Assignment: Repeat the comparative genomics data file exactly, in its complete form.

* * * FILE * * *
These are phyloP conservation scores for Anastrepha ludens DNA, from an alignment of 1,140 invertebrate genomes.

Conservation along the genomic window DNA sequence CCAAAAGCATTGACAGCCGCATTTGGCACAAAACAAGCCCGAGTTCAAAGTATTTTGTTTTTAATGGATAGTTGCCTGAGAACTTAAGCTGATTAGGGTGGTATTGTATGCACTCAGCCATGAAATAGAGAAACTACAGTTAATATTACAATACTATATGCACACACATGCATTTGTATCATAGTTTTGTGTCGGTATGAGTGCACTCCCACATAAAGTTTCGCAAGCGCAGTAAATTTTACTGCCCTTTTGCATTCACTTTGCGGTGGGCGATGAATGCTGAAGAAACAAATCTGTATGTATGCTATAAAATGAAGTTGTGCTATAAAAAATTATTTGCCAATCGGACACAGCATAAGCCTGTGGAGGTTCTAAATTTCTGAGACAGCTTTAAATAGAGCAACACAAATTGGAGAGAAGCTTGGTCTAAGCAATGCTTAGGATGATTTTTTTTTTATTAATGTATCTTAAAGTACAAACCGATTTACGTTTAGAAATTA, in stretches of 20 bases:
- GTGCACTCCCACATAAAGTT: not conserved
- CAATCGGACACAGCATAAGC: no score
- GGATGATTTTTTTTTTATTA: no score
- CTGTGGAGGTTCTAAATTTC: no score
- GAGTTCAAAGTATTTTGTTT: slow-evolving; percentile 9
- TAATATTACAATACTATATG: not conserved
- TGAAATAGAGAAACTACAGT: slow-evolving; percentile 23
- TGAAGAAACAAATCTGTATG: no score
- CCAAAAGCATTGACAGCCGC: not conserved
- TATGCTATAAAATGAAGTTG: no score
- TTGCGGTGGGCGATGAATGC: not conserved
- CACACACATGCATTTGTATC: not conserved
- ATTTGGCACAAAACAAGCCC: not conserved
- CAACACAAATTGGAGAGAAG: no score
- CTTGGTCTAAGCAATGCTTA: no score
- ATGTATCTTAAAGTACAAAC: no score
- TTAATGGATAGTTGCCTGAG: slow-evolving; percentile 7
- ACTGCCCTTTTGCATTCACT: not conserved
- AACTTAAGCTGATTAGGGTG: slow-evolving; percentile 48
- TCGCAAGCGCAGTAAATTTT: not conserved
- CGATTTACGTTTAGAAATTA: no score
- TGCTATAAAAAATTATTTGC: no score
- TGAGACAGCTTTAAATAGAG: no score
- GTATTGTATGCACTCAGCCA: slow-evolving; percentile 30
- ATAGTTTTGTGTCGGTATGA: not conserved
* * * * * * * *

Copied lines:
These are phyloP conservation scores for Anastrepha ludens DNA, from an alignment of 1,140 invertebrate genomes.

Conservation along the genomic window DNA sequence CCAAAAGCATTGACAGCCGCATTTGGCACAAAACAAGCCCGAGTTCAAAGTATTTTGTTTTTAATGGATAGTTGCCTGAGAACTTAAGCTGATTAGGGTGGTATTGTATGCACTCAGCCATGAAATAGAGAAACTACAGTTAATATTACAATACTATATGCACACACATGCATTTGTATCATAGTTTTGTGTCGGTATGAGTGCACTCCCACATAAAGTTTCGCAAGCGCAGTAAATTTTACTGCCCTTTTGCATTCACTTTGCGGTGGGCGATGAATGCTGAAGAAACAAATCTGTATGTATGCTATAAAATGAAGTTGTGCTATAAAAAATTATTTGCCAATCGGACACAGCATAAGCCTGTGGAGGTTCTAAATTTCTGAGACAGCTTTAAATAGAGCAACACAAATTGGAGAGAAGCTTGGTCTAAGCAATGCTTAGGATGATTTTTTTTTTATTAATGTATCTTAAAGTACAAACCGATTTACGTTTAGAAATTA, in stretches of 20 bases:
- GTGCACTCCCACATAAAGTT: not conserved
- CAATCGGACACAGCATAAGC: no score
- GGATGATTTTTTTTTTATTA: no score
- CTGTGGAGGTTCTAAATTTC: no score
- GAGTTCAAAGTATTTTGTTT: slow-evolving; percentile 9
- TAATATTACAATACTATATG: not conserved
- TGAAATAGAGAAACTACAGT: slow-evolving; percentile 23
- TGAAGAAACAAATCTGTATG: no score
- CCAAAAGCATTGACAGCCGC: not conserved
- TATGCTATAAAATGAAGTTG: no score
- TTGCGGTGGGCGATGAATGC: not conserved
- CACACACATGCATTTGTATC: not conserved
- ATTTGGCACAAAACAAGCCC: not conserved
- CAACACAAATTGGAGAGAAG: no score
- CTTGGTCTAAGCAATGCTTA: no score
- ATGTATCTTAAAGTACAAAC: no score
- TTAATGGATAGTTGCCTGAG: slow-evolving; percentile 7
- ACTGCCCTTTTGCATTCACT: not conserved
- AACTTAAGCTGATTAGGGTG: slow-evolving; percentile 48
- TCGCAAGCGCAGTAAATTTT: not conserved
- CGATTTACGTTTAGAAATTA: no score
- TGCTATAAAAAATTATTTGC: no score
- TGAGACAGCTTTAAATAGAG: no score
- GTATTGTATGCACTCAGCCA: slow-evolving; percentile 30
- ATAGTTTTGTGTCGGTATGA: not conserved